Afghanistan Analysts Network – English

Posts tagged: constitution

constitution

Why the Taleban Should Read the Afghan Constitution

Ghizaal Haress

As talks between the US and the Taleban move forward, we are starting to see the contours and obstacles to peace in Afghanistan. One of the possible obstacles to reaching an agreement is the Taleban’s view that Afghanistan’s current constitution is unsuitable and unacceptable. Ghizaal Haress, a prominent Afghan lawyer and a member of the […]

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Cover of a collection of legal interpretations, comments and consultation published by the Constitutional Oversight Commission.

The Constitutional Oversight Commission in a Standoff with President Ghani: Defending their independence or covering up mistakes?

Ali Yawar Adili Ehsan Qaane

The Afghan government has found itself in a complicated legal tangle again. After the Independent Commission for Overseeing the Implementation of the Constitution (hereafter, Constitutional Oversight Commission) dismissed its chair, the president ordered an evaluation of the Commission’s performance in a move that looks designed to curtail its independence. Although the legal basis for the […]

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Flash from the Past: Long Live Consensus – a look back at the 2003 Constitutional Loya Jirga

Thomas Ruttig

It is ten years since Afghanistan got its new constitution. It had been debated over 22 days by the 502 delegates to a specially convened Constitutional Loya Jirga (CLJ). Hailed as one of the most progressive constitutions in the region, it was also called a “juggle of the Quran and democracy” (The New York Times). The […]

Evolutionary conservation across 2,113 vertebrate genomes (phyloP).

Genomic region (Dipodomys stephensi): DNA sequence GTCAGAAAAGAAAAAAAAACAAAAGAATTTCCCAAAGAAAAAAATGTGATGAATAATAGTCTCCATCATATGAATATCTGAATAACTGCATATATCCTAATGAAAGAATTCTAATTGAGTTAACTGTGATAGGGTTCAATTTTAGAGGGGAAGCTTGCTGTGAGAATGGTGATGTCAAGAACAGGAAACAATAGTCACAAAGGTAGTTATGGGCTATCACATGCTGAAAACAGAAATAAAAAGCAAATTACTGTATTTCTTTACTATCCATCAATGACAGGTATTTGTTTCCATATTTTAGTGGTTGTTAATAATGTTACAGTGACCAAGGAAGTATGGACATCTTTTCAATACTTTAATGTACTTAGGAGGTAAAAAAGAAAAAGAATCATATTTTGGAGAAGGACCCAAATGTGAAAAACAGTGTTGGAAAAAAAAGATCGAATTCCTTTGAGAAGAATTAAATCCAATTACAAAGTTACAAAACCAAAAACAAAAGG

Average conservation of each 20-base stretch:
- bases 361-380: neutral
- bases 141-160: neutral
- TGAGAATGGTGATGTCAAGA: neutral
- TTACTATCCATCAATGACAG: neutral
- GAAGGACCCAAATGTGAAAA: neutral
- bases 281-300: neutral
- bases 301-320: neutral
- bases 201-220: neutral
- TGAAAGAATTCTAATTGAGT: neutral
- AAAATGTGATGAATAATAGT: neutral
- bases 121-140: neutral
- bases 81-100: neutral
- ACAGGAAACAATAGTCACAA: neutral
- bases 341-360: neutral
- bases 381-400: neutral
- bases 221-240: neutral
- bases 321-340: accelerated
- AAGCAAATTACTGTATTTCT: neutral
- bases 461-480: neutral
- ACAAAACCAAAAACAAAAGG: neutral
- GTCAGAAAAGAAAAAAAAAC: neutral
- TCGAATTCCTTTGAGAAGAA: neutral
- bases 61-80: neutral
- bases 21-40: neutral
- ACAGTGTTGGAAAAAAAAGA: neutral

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A Lost Opportunity? Hindus and Sikhs do not get a reserved seat in parliament

Fabrizio Foschini

On 14 December 2013, the Wolesi Jirga (WJ), the lower house of the Afghan parliament, rejected the presidential decree adding a reserved seat among its ranks for the Hindu and Sikh minorities. The debate showed a divided house, but the vote rewarded those pitted against this facilitation for the tiny minority. However, the tone and arguments used […]

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Tit for Tat – and Worse: The long history of enmity between parliament and government

Claudio Franco Gran Hewad Thomas Ruttig

The relationship between the Afghan president and, by extension, his cabinet and Afghanistan’s parliament has frequently been turbulent over the past years. The latest example came yesterday (22 July 2013) with parliament’s voting out of office of the interior minister, Mujtaba Patang. Earlier, from April to July, conflict centred around the finance minister, Omar Zakhilwal, […]

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